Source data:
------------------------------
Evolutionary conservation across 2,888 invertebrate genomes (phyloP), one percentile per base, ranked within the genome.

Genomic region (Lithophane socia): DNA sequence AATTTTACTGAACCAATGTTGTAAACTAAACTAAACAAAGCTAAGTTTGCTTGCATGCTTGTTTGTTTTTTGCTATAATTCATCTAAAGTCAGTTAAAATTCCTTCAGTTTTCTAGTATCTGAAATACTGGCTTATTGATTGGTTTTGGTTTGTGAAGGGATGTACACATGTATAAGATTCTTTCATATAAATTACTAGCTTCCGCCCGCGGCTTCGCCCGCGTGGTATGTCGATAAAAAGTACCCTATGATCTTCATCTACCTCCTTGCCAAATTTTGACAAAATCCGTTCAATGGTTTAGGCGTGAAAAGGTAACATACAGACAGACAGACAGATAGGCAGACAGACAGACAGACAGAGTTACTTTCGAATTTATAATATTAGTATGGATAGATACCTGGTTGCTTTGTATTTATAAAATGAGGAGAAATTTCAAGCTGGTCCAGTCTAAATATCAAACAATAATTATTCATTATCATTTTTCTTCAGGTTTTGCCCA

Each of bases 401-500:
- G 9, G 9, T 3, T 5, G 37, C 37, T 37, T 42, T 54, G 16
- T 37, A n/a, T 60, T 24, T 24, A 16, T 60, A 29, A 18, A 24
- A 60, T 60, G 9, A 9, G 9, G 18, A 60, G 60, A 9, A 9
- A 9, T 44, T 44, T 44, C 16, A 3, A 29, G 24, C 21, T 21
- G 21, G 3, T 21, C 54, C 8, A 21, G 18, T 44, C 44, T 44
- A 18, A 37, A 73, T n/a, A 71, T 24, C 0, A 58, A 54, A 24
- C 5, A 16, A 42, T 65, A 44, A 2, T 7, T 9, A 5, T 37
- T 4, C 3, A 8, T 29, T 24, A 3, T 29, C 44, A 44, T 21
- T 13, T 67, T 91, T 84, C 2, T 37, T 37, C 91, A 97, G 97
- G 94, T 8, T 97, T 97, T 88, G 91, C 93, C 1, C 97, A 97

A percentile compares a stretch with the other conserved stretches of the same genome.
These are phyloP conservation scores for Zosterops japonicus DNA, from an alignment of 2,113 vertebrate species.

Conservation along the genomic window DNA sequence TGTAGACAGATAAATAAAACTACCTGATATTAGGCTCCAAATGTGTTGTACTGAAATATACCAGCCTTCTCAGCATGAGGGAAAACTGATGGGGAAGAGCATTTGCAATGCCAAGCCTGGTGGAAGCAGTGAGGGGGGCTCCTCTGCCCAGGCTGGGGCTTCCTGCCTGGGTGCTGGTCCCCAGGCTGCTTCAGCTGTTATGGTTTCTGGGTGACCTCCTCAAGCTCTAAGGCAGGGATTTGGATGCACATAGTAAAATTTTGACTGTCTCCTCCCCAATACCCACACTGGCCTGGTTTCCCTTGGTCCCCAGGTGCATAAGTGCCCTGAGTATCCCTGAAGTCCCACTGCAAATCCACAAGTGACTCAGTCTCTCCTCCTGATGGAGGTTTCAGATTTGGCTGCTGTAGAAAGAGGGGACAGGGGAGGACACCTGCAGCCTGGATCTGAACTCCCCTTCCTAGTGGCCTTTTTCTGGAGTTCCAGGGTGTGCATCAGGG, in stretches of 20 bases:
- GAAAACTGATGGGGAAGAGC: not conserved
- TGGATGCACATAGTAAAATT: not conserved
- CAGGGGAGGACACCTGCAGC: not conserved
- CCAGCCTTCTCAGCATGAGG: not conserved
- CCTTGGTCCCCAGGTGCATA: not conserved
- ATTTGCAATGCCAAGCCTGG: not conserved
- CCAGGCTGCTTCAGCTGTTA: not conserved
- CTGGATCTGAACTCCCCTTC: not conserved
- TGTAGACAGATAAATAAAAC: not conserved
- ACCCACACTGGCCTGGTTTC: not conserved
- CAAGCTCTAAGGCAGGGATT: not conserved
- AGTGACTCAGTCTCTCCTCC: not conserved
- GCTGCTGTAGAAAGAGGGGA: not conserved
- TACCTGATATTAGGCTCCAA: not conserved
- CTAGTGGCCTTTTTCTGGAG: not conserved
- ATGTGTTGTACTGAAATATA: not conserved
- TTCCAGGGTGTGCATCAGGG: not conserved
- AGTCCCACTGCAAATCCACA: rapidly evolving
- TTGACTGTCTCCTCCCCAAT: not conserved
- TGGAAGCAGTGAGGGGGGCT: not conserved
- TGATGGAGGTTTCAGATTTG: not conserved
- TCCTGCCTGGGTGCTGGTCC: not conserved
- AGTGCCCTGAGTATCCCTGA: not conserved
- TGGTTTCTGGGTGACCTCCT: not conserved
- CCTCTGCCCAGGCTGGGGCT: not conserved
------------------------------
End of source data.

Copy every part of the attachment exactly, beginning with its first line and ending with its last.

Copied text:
Evolutionary conservation across 2,888 invertebrate genomes (phyloP), one percentile per base, ranked within the genome.

Genomic region (Lithophane socia): DNA sequence AATTTTACTGAACCAATGTTGTAAACTAAACTAAACAAAGCTAAGTTTGCTTGCATGCTTGTTTGTTTTTTGCTATAATTCATCTAAAGTCAGTTAAAATTCCTTCAGTTTTCTAGTATCTGAAATACTGGCTTATTGATTGGTTTTGGTTTGTGAAGGGATGTACACATGTATAAGATTCTTTCATATAAATTACTAGCTTCCGCCCGCGGCTTCGCCCGCGTGGTATGTCGATAAAAAGTACCCTATGATCTTCATCTACCTCCTTGCCAAATTTTGACAAAATCCGTTCAATGGTTTAGGCGTGAAAAGGTAACATACAGACAGACAGACAGATAGGCAGACAGACAGACAGACAGAGTTACTTTCGAATTTATAATATTAGTATGGATAGATACCTGGTTGCTTTGTATTTATAAAATGAGGAGAAATTTCAAGCTGGTCCAGTCTAAATATCAAACAATAATTATTCATTATCATTTTTCTTCAGGTTTTGCCCA

Each of bases 401-500:
- G 9, G 9, T 3, T 5, G 37, C 37, T 37, T 42, T 54, G 16
- T 37, A n/a, T 60, T 24, T 24, A 16, T 60, A 29, A 18, A 24
- A 60, T 60, G 9, A 9, G 9, G 18, A 60, G 60, A 9, A 9
- A 9, T 44, T 44, T 44, C 16, A 3, A 29, G 24, C 21, T 21
- G 21, G 3, T 21, C 54, C 8, A 21, G 18, T 44, C 44, T 44
- A 18, A 37, A 73, T n/a, A 71, T 24, C 0, A 58, A 54, A 24
- C 5, A 16, A 42, T 65, A 44, A 2, T 7, T 9, A 5, T 37
- T 4, C 3, A 8, T 29, T 24, A 3, T 29, C 44, A 44, T 21
- T 13, T 67, T 91, T 84, C 2, T 37, T 37, C 91, A 97, G 97
- G 94, T 8, T 97, T 97, T 88, G 91, C 93, C 1, C 97, A 97

A percentile compares a stretch with the other conserved stretches of the same genome.
These are phyloP conservation scores for Zosterops japonicus DNA, from an alignment of 2,113 vertebrate species.

Conservation along the genomic window DNA sequence TGTAGACAGATAAATAAAACTACCTGATATTAGGCTCCAAATGTGTTGTACTGAAATATACCAGCCTTCTCAGCATGAGGGAAAACTGATGGGGAAGAGCATTTGCAATGCCAAGCCTGGTGGAAGCAGTGAGGGGGGCTCCTCTGCCCAGGCTGGGGCTTCCTGCCTGGGTGCTGGTCCCCAGGCTGCTTCAGCTGTTATGGTTTCTGGGTGACCTCCTCAAGCTCTAAGGCAGGGATTTGGATGCACATAGTAAAATTTTGACTGTCTCCTCCCCAATACCCACACTGGCCTGGTTTCCCTTGGTCCCCAGGTGCATAAGTGCCCTGAGTATCCCTGAAGTCCCACTGCAAATCCACAAGTGACTCAGTCTCTCCTCCTGATGGAGGTTTCAGATTTGGCTGCTGTAGAAAGAGGGGACAGGGGAGGACACCTGCAGCCTGGATCTGAACTCCCCTTCCTAGTGGCCTTTTTCTGGAGTTCCAGGGTGTGCATCAGGG, in stretches of 20 bases:
- GAAAACTGATGGGGAAGAGC: not conserved
- TGGATGCACATAGTAAAATT: not conserved
- CAGGGGAGGACACCTGCAGC: not conserved
- CCAGCCTTCTCAGCATGAGG: not conserved
- CCTTGGTCCCCAGGTGCATA: not conserved
- ATTTGCAATGCCAAGCCTGG: not conserved
- CCAGGCTGCTTCAGCTGTTA: not conserved
- CTGGATCTGAACTCCCCTTC: not conserved
- TGTAGACAGATAAATAAAAC: not conserved
- ACCCACACTGGCCTGGTTTC: not conserved
- CAAGCTCTAAGGCAGGGATT: not conserved
- AGTGACTCAGTCTCTCCTCC: not conserved
- GCTGCTGTAGAAAGAGGGGA: not conserved
- TACCTGATATTAGGCTCCAA: not conserved
- CTAGTGGCCTTTTTCTGGAG: not conserved
- ATGTGTTGTACTGAAATATA: not conserved
- TTCCAGGGTGTGCATCAGGG: not conserved
- AGTCCCACTGCAAATCCACA: rapidly evolving
- TTGACTGTCTCCTCCCCAAT: not conserved
- TGGAAGCAGTGAGGGGGGCT: not conserved
- TGATGGAGGTTTCAGATTTG: not conserved
- TCCTGCCTGGGTGCTGGTCC: not conserved
- AGTGCCCTGAGTATCCCTGA: not conserved
- TGGTTTCTGGGTGACCTCCT: not conserved
- CCTCTGCCCAGGCTGGGGCT: not conserved